I am acutely aware of the massive development that has overwhelmed our beach communities, and the havoc that would be wreaked by a direct hit by a Category 4 or 5 hurricane or a nor'easter similar to that of 1962. It is a problem that should be publicized and, for that, I applaud the series "Crisis on the Coast" (Inquirer, March 5-10)
I do feel, however, that the federal government, particularly the Federal Emergency Management Agency, came in for excessive criticism. Subsidized flood insurance was made to look like some sort of boondoggle set up to benefit rich beachfront vacation home owners. Not at all. Before 1968, there was no such thing as flood insurance. Now it's available along coastlines, and in river basins and lake areas throughout the country. In 1993, flood insurance helped thousands of Midwest farmers and homeowners back on their feet. Flood insurance is not cheap---the premium for my property was 2? times that for my regular all-perils-except-flood homeowners policy. I shudder to think what it would have cost if it were not backed by the feds.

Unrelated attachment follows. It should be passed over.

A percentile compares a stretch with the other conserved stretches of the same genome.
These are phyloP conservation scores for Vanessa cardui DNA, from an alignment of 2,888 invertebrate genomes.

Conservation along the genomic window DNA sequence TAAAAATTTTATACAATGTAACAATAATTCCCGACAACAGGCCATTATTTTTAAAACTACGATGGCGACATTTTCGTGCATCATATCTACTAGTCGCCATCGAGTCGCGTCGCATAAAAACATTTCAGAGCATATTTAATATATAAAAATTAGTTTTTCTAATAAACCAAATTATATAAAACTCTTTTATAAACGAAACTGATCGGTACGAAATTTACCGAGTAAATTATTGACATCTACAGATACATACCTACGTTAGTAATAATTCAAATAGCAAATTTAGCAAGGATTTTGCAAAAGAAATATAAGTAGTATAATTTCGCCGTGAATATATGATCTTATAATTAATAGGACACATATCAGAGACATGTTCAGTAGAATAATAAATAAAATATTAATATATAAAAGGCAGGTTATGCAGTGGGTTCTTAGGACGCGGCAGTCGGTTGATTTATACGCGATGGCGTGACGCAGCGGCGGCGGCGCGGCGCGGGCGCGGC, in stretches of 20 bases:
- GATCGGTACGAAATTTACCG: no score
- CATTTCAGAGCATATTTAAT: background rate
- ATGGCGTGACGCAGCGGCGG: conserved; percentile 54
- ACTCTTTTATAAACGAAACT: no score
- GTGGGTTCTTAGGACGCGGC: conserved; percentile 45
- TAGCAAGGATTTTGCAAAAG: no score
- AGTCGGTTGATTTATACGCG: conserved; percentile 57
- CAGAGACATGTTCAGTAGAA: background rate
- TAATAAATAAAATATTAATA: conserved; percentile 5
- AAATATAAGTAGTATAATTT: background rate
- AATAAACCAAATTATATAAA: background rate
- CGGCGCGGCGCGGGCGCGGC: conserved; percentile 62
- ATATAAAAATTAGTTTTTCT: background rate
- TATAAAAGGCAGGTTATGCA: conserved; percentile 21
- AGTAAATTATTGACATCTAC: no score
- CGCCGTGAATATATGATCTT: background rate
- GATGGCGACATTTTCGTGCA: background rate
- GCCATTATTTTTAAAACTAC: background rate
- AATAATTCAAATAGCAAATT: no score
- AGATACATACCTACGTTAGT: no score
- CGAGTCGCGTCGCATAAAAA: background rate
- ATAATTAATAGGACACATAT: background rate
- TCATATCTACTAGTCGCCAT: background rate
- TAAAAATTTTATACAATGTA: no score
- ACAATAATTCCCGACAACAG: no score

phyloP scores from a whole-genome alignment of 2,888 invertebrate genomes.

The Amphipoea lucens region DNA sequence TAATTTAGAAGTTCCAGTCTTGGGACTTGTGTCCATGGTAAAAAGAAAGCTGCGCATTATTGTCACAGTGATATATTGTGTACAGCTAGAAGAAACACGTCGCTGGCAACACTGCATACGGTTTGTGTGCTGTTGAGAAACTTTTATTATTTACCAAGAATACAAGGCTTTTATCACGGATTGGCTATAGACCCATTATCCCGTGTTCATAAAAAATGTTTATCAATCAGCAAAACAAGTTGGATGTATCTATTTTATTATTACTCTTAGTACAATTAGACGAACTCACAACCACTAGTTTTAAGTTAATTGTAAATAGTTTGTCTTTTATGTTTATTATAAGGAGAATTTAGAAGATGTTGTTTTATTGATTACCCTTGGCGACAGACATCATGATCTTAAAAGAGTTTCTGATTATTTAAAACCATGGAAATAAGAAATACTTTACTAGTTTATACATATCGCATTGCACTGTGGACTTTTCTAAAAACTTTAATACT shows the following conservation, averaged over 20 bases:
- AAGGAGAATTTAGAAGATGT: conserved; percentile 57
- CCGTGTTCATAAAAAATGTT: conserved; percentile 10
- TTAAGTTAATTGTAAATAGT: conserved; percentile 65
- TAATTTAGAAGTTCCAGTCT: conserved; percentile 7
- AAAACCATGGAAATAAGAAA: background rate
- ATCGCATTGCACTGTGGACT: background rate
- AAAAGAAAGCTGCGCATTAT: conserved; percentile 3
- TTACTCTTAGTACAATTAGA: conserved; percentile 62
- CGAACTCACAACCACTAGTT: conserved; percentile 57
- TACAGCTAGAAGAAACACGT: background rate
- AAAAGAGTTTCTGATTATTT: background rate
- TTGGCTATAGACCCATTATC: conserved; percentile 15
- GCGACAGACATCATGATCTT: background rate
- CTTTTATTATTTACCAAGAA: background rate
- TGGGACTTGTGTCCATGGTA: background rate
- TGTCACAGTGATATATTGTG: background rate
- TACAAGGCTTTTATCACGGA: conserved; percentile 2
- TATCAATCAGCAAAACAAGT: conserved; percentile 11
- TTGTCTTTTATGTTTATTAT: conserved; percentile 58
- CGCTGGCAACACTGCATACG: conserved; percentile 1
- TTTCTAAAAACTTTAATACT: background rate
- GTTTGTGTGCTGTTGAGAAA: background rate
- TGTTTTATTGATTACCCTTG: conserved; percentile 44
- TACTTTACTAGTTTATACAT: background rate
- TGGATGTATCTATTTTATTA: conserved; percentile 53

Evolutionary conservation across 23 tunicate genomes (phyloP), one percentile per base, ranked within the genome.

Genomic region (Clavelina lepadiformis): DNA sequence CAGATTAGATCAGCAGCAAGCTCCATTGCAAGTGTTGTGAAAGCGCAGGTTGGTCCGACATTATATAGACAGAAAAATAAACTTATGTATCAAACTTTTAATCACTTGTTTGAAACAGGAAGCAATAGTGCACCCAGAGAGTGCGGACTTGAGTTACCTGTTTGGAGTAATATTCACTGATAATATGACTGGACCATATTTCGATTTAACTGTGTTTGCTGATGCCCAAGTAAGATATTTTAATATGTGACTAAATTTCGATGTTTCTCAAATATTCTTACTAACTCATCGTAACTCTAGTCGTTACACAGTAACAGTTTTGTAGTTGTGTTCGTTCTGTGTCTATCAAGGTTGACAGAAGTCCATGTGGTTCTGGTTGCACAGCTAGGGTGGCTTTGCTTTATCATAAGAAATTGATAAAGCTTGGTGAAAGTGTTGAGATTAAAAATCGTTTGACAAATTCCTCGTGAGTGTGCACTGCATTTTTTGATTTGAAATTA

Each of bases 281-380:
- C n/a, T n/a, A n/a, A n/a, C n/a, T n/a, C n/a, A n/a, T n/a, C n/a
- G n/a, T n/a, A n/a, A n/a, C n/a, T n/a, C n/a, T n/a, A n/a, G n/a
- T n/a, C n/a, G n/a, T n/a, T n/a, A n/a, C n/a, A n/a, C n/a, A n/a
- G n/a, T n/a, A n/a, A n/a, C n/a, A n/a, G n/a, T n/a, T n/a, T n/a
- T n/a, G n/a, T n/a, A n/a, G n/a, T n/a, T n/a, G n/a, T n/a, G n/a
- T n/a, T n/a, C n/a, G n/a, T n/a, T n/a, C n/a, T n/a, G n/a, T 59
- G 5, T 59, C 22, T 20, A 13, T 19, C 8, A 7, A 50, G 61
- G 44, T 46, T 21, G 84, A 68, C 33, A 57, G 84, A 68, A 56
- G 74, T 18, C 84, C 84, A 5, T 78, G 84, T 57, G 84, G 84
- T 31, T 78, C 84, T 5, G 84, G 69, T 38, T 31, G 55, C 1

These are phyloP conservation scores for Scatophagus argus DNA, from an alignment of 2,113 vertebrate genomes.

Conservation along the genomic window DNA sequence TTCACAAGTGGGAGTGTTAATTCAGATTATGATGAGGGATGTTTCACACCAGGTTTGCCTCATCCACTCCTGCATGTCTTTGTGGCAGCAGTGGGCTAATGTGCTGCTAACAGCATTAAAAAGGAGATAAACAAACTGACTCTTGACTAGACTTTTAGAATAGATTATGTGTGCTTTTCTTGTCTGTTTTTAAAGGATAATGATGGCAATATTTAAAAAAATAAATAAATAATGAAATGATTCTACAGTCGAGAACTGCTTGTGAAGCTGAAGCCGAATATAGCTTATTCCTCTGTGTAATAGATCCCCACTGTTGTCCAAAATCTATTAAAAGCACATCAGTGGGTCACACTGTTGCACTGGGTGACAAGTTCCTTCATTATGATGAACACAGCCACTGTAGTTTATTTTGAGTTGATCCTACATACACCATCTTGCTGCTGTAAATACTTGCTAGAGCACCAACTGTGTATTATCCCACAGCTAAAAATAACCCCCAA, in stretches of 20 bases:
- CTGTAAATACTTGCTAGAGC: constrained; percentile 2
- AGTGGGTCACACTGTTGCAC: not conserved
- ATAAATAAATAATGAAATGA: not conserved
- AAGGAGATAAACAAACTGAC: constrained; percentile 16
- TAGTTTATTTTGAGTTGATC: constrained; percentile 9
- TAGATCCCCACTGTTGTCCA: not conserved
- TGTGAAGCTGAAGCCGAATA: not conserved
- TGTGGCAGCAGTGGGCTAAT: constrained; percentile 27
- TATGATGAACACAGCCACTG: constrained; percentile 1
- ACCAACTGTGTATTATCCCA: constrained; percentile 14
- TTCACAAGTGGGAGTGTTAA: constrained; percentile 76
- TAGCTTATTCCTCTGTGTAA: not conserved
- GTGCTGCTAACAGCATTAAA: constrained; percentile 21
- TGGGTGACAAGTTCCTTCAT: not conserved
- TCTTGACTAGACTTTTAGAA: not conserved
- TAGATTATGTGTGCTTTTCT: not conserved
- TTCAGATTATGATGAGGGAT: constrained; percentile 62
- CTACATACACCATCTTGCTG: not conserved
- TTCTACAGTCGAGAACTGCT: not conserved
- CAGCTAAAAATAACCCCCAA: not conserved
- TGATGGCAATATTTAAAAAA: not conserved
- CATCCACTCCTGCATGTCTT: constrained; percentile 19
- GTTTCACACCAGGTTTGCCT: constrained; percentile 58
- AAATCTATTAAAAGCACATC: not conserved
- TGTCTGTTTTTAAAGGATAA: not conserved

The purchase of flood insurance forces property owners to defray a significant part of the cost of rebuilding from a catastrophe. The alternative is for the uninsured victims of a disaster to demand, and get, the government (the taxpayers) to pay for all losses.
Does it need fine-tuning? Sure. Do building codes and beach protection standards need toughening? Of course, and lower insurance premiums could be an incentive for homeowners to upgrade. But let's not gut a successful program that involves both the insured owners and the taxpayers in footing the bill, only to replace it with a politically motivated grant made in times of stress.